Although I can pinpoint quite a few memorial sites and monuments I've visited in different parts of the world, my city even, those in the United States have impressed me the most.
There seems to be an attitude, a cultural trait, an inclination to the action of remembering the dead that I can't quite make my own. Some memorials somehow felt like an apology, sometimes like an explanation. Sometimes I felt the memorial created causality rather than remarking or celebrating it. Because there is a memorial that we (whatever "we" means) are what we are (free, happy, able to settle here, etc.). Sometimes it's only the circumstance of death, an inevitable fact of life, that makes a person deserving of having his or her name etched in stone - this person died because of a tragic event beyond her will or control.
Some tragedies beyond our will or control deserve a memorial, some don't. Probably the memorials are about the tragedies that lead us to reflect on our own mortality, that shake our deepest beliefs, I'm not sure really.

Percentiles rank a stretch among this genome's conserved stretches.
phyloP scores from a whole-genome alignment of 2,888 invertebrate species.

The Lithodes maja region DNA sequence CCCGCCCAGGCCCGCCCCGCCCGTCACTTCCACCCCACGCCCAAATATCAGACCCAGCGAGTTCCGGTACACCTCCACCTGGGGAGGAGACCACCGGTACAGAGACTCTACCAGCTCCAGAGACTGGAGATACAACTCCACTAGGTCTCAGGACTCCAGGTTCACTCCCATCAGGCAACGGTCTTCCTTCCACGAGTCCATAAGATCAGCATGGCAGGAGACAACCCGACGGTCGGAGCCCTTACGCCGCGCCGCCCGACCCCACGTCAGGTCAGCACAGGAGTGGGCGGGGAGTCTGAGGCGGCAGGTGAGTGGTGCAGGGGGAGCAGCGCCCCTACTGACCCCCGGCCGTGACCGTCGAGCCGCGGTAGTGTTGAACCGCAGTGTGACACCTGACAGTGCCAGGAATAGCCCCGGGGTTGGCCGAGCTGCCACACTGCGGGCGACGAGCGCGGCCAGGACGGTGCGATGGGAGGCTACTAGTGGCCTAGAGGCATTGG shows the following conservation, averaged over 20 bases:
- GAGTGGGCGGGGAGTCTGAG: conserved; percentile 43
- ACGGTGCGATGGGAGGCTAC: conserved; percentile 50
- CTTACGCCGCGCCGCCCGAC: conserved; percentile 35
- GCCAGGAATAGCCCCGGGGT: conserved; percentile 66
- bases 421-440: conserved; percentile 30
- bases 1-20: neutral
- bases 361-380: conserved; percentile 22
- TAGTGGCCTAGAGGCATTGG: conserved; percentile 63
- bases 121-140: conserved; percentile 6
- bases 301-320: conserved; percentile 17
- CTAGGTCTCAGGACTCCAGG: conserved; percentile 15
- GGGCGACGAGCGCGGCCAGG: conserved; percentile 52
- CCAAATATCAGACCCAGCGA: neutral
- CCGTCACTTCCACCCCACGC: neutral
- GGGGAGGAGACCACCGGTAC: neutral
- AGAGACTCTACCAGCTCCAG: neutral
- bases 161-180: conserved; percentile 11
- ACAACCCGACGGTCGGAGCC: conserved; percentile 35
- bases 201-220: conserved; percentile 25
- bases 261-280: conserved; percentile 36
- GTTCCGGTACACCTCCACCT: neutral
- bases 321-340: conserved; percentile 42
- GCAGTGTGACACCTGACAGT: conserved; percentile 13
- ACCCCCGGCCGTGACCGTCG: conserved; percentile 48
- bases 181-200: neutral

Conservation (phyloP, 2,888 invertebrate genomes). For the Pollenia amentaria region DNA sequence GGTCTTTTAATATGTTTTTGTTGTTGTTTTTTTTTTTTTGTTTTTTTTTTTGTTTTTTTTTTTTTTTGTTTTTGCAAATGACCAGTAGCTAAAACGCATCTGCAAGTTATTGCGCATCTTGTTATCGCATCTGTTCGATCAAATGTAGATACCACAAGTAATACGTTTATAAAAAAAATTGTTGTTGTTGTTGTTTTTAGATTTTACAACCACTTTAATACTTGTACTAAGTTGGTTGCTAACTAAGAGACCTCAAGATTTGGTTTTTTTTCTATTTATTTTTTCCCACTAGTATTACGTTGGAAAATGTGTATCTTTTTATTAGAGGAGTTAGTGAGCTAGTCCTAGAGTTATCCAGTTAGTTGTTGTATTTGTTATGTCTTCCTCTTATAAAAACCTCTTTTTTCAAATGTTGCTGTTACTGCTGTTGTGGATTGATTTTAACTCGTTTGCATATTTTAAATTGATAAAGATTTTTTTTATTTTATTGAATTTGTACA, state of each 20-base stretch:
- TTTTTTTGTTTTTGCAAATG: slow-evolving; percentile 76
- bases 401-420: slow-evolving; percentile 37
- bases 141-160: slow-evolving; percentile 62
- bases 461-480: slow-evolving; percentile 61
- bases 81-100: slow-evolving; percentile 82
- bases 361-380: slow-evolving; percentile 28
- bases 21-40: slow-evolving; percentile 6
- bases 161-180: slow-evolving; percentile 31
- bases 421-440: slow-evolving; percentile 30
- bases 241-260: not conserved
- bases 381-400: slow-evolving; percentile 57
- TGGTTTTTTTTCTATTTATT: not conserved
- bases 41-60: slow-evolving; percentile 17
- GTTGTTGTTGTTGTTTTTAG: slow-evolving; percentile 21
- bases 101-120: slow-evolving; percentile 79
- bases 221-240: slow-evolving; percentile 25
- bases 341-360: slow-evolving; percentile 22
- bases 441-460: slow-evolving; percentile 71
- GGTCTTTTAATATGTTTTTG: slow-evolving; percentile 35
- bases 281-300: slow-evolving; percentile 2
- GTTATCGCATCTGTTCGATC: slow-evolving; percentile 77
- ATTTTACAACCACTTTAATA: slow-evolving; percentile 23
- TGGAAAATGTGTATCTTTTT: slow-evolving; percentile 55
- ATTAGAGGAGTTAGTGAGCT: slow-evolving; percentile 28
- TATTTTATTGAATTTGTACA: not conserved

But what is really striking about memorials in the US is that always, without fail, the people remembered are a part of a whole. They left behind family - parents, siblings, spouses, children; friends; relations; probably a documented work of body of some kind. They can be remembered because the rest, humans or deeds, are still alive.
After I visited the Vietnam and Korea War Memorials in Washington DC and uploaded the pictures, a friend wrote back saying, "What about those killed by the soldiers in those faraway lands? If a person was killed and the whole village destroyed (documents proving existence included), there's nobody left to remember. It would be as if they had never existed".
I'm not sure I'd dare to utter these thoughts anywhere near DC, but it's a valid question. I suppose the answer is, beyond a particular event or person, memorials are memory in practice. And that's something that can be started at any point of history.